Step 4: Gluing

Test fit all parts together as shown in the above image. Glue all parts together following the instructions for your epoxy.
It is easier to glue the spindle into the top before gluing the collar on.
At this point, you can put the lid in the lathe to round off the upper edge of the collar, however it is not necessary.
After the glue has dried, tie the string through the hole in the lid.
fellow casher from CA/MT here nice instructable happy cashing geocashe user name AFriendlyJS
Might I suggest adding an o-ring. Unsealed caches are prone to moisture problems. Paper is great food for mold.
I jut added that to my the design. Also, I would recomend using water proof paper.
as a cheap waterproof &quot;paper&quot; you can use tyvek that sometimes can be found on envelopes or in kite stores. mostly it is white and one side of the surface looks like old paper or leather. <br> <br>you can write on it and i saw printed symbols on it so once i tried to print on it with my old laserjet printer. the first attempt wasn't good - i printed on the surface side of the tyvek sheet, glued on a normal paper to make it more stiff. the result was the tyvek melted around the hot laser printing cylinder. fortunately i could pull the sheet away from the cylinder and the printer worked as it did before. in my second attempt i tried printing on the other side, being more flat, and it worked fine. the result was ok - if i didn't fold it too often the laser toner stayed stable enough on the tyvek - and it was water resistant! <br> <br>sure... you can buy waterproof paper somewhere but i wanted to try this material. for my purposes it worked well so if you have an old pinter around and you (or somebody else) wouldn't be ashamed of it being executed give it a try!
You could also take a look at the instructable for printing a map on plastic, if you were interested in printing stuff/waterproofing.
Just don't try printing it with a laser printer. Hehheh.
Tyvek, at least in big sheets (could be different but is still made by tyvek) comes in big huge rolls for water resistance when building a house, hardware and home improvement stores should sell it.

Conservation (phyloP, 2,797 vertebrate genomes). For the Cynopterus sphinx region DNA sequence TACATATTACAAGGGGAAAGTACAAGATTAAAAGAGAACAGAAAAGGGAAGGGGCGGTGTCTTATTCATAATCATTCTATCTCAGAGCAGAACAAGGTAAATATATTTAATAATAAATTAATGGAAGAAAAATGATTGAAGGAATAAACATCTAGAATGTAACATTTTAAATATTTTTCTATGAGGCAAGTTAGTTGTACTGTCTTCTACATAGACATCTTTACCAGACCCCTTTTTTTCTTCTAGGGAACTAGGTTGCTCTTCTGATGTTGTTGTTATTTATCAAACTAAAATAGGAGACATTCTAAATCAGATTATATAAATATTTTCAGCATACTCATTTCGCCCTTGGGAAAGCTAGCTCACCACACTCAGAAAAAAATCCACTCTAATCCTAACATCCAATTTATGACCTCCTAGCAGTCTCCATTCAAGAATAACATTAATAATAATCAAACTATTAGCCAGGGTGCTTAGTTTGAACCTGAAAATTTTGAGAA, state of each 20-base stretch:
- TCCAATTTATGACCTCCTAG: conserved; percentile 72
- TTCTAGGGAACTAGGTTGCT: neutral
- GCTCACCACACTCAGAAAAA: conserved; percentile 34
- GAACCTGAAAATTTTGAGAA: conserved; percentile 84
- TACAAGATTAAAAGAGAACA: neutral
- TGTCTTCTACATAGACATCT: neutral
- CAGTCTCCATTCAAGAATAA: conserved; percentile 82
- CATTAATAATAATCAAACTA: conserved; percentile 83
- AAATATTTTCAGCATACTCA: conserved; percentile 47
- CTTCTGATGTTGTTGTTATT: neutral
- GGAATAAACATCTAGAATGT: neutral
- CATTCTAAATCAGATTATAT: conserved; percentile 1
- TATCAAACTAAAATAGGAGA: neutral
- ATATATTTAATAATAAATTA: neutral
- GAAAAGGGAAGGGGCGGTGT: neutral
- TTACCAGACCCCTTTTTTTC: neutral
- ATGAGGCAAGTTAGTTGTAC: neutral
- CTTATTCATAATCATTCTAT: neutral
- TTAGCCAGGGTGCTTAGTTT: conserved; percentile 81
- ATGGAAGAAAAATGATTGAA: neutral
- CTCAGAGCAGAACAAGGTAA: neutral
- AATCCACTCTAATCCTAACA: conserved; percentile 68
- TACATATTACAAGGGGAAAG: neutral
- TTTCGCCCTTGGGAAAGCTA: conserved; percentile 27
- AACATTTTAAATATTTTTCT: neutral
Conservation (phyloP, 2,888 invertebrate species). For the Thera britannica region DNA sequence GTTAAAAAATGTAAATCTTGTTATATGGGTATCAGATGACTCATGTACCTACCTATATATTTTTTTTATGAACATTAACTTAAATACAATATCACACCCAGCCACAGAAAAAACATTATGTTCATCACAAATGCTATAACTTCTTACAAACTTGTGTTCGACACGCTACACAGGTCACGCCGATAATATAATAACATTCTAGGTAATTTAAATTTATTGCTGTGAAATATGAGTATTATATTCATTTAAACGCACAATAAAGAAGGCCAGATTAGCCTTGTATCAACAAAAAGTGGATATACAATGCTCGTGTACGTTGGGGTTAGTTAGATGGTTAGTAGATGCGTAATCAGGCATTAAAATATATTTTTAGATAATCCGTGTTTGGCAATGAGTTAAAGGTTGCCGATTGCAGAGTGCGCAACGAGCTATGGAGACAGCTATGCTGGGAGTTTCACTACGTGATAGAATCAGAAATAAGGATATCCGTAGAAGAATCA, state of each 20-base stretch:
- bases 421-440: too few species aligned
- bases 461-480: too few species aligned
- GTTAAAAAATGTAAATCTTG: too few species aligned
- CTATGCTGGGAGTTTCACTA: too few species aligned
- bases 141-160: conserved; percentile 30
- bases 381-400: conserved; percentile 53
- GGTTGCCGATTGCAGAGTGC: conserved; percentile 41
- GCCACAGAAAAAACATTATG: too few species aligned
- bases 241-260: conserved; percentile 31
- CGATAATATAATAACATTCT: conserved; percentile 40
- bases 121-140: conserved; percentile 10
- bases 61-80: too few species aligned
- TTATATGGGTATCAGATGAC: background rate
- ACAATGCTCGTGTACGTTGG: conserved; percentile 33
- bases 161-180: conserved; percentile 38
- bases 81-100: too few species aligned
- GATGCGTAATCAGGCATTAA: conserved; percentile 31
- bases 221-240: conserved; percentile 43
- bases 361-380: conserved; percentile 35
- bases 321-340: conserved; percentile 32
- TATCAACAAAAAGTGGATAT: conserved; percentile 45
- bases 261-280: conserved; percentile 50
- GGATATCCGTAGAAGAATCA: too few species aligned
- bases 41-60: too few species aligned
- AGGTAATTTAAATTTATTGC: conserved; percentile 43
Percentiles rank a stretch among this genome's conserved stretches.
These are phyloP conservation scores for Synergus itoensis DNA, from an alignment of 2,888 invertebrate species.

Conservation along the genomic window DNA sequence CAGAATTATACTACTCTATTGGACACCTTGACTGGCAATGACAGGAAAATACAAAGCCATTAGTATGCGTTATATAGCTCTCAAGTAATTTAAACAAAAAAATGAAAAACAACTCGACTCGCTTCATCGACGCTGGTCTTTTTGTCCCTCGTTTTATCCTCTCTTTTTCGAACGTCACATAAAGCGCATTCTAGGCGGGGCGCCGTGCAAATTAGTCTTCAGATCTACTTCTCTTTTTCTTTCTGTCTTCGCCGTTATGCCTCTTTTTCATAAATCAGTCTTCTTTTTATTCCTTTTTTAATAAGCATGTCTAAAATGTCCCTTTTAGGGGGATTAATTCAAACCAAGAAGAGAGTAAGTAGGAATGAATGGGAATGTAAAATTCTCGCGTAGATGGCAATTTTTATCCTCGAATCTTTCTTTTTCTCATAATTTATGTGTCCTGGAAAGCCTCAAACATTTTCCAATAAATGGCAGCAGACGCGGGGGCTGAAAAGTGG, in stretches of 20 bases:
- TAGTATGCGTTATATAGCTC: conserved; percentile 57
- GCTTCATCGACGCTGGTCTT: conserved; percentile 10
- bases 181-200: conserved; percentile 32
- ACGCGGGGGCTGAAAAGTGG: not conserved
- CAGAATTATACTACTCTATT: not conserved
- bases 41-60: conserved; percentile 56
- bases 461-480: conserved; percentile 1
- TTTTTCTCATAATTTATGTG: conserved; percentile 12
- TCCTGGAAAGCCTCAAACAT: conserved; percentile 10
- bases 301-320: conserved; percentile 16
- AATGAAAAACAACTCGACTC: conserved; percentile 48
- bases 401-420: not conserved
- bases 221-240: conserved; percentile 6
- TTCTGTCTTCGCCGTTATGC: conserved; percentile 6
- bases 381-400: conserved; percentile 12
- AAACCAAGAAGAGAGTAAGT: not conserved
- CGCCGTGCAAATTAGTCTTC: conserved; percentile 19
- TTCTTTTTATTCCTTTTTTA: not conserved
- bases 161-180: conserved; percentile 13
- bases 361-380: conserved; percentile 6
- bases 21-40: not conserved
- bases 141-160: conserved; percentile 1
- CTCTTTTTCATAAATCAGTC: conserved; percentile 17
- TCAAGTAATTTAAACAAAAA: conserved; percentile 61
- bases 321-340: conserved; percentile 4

I'm always interested in creating geocashing hides but these require a lathe which I do not have. Where can i find a way to make something similar without having to use a lathe? Maybe something like buying a piece of aluminum electrical conduit cutting off a suitable piece and hammering the end to a point.
You could make the point by rolling a cone out of paper and taping it to one end of the pipe and then poring a small amount of resin in threw the other end so that it comes up to about 1/2 an inch from the bottom of the pipe. You could use a commercial end cap for the lid.
Use PVC Pipe with the End caps.... glue one on and the other as a top that can be twisted and pulled off.. Even though it would be pretty much water proof if you also picked up a little tub of silicon grease in the plumbing dept that would pretty much water proof the cache... Cheap, easy to make and pretty much waterproof.
For little jobs you can use a drill press instead of a lathe. Slow and gentle helps, and making up a tool rest from some scrap wood and clamps is suggested. Also remember that the raw material is not supported so don't press too hard.
I've gotten by with just chucking a part into a hand-held cordless drill held in a vise. A file used to be called &quot;a poor man's mill&quot;, and it works great for small jobs. I have access to a mill, and it's sometimes quicker to just clamp the part and grab a file than to do a real setup.
This will be weaker but maybe you can use the spike from those cheap solar landscaping lights.
why not just use old prescription plastic containers? if you want to spike it use a peg and tape............easy to make and cheap enough........Thanks for a great article..........................................John G
Just wondering here maybe for version 2.0 why don't you use a metal cigar tube and machine a pointed tip on the end instead of a flat one that way you could make them cheap and fast if you had to. <br>Just a simple thought I had!
I don't know anyone who smokes cigars, but that sounds like a good idea. How thick are the side walls?
Cool, Very spygames. <br>

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